Conspicuous Bystanders, a soulful Lansing-based rock ’n roll group, is embarking on its “Government Letdown Tour,” which spans Philadelphia, Boston, New York, Pittsburgh and Buffalo. On June 15, the band performs a homecoming show at Mac’s Bar, opening are LVRS, Tangelo and the Driven Strings. Formed in 2016, Conspicuous Bystanders comprises founding members Jenna Roark (vocals) and Emmet McGuire (guitar), along with MSU jazz students Zachery McKinney (drums) and Duncan Tarr (bass).
Here’s what Roark had to say about the outfit’s vibrant blend of R&B, blues, jazz and jam-band flavors.
Your bandmates have all played in other bands, when did you first get on stage?
Jenna Roark: I started singing on stage when I was just 3 years old—primarily bluegrass, old church hymns and country. I’ve pursued singing seriously my whole life, but this is the first real band I’ve ever been in.
What vocalists inspire you the most?
The amount of music that has inspired my voice, let alone this whole band, is exactly why our genre is and always has been so hard to label. Over the years, I’ve tried to learn these things from the best, like Amy Winehouse, Adele, Axl Rose, Jim Morrison, Beyoncé, Janis Joplin, Billie Holiday and Lady Gaga. None of us in the band can deny the impact that classic rock has had on our style, but it’s the flavor outside of rock that I think makes us so interesting.
Over the past few years, you’ve been battling cancer, what can you share about that?
I’ve come to terms with my permanent situation and it’s something I’d like people to have the opportunity to learn from. In 2016, I found out that I have brain cancer and that it is non-curable. After having the majority of the tumor surgically removed, it started to grow back, which is typical, and I began chemotherapy treatments the spring before we recorded our album, “You Can Have It All” (2017). It was incredibly challenging to continue singing with the amount of energy, both for the eight months of healing after surgery and also through the two years of chemotherapy.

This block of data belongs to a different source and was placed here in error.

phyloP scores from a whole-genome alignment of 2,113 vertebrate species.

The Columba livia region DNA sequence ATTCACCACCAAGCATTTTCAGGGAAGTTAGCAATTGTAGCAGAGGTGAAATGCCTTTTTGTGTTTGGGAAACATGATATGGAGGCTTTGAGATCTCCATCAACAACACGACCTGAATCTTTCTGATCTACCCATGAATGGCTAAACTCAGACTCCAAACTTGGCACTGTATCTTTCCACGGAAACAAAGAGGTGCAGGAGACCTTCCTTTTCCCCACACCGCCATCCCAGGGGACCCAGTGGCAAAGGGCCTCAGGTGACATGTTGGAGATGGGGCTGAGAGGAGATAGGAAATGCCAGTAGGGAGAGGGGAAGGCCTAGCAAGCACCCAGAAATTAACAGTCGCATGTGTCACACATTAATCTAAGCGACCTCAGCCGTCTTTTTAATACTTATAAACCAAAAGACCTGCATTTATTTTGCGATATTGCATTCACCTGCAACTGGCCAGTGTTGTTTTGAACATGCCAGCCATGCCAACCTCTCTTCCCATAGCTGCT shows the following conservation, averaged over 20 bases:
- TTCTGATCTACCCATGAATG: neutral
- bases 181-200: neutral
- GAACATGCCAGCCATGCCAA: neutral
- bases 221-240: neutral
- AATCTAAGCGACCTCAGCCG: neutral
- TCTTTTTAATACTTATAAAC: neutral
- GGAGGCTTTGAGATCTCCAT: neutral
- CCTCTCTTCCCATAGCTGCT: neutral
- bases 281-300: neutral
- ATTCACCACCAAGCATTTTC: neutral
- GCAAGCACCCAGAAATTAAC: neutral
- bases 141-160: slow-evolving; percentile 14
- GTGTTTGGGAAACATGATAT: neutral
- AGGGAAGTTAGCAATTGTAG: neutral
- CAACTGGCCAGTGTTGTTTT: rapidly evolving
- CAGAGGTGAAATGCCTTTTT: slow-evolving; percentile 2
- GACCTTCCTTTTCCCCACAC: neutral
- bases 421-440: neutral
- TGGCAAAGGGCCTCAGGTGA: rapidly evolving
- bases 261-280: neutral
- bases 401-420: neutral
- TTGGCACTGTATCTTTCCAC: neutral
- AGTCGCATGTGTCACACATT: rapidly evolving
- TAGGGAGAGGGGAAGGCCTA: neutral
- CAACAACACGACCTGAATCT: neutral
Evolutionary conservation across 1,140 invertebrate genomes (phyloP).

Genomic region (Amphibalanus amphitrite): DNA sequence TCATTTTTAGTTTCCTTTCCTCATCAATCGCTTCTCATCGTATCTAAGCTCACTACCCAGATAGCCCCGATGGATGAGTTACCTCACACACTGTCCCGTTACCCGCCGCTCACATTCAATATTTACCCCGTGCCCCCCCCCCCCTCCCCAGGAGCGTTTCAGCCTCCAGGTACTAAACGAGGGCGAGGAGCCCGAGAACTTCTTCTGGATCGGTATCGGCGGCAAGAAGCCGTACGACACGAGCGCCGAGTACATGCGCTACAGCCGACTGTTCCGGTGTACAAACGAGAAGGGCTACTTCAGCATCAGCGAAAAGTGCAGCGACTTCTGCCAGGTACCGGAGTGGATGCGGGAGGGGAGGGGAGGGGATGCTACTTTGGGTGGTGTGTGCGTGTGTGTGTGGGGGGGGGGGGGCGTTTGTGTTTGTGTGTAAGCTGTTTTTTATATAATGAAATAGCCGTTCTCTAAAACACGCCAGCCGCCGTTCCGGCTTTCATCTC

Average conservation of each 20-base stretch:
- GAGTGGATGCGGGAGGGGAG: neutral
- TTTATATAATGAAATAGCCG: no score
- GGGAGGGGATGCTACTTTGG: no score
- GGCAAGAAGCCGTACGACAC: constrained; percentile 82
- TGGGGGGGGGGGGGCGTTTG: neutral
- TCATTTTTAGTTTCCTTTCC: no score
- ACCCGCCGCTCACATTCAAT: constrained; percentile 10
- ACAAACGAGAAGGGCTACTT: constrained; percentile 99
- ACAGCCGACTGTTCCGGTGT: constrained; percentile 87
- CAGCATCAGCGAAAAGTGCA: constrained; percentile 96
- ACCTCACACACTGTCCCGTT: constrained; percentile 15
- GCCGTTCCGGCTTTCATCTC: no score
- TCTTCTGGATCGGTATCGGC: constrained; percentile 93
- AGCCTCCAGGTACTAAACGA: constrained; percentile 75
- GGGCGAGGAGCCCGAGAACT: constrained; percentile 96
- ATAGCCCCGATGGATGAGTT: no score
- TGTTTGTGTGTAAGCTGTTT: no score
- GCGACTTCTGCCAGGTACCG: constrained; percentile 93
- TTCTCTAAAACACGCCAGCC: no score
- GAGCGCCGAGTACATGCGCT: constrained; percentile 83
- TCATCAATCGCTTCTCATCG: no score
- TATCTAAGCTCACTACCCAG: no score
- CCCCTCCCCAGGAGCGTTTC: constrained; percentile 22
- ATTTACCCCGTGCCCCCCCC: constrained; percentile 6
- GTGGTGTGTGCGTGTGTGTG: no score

However, I could not face this battle without my music, and so I have to give it all I have. Playing in a band with three encouraging and strong musicians has allowed me to overcome my biggest obstacles in life and hold me accountable for my health. I know that no matter what I must face in the future, as far as my brain is concerned, I can turn to singing for strength.
You’re leaving soon for an East Coast tour, is this the band’s first tour?
It’s the first proper tour for our band. Until now, we’ve done our best to play in cities around the Midwest over the weekends, but we’ve never strung them together. While I’ve been on chemo these past couple years, I felt it would be too risky to leave the state doing something so strenuous. I didn’t want to cut our tour short because of me. When it became clear my treatments would be over, at least for the summer, we began planning.
Conspicuous Bystanders collaborate on the songwriting, including the lyrics. Are there any reoccurring themes?
I write about life. Sometimes I write about what I want my life to be, but, generally, I just write about how it is. When Emmet and I collaborate on lyrics we tend to have an easy time seeing the picture the other is trying to paint. The songs we write together seem to always make the best stories.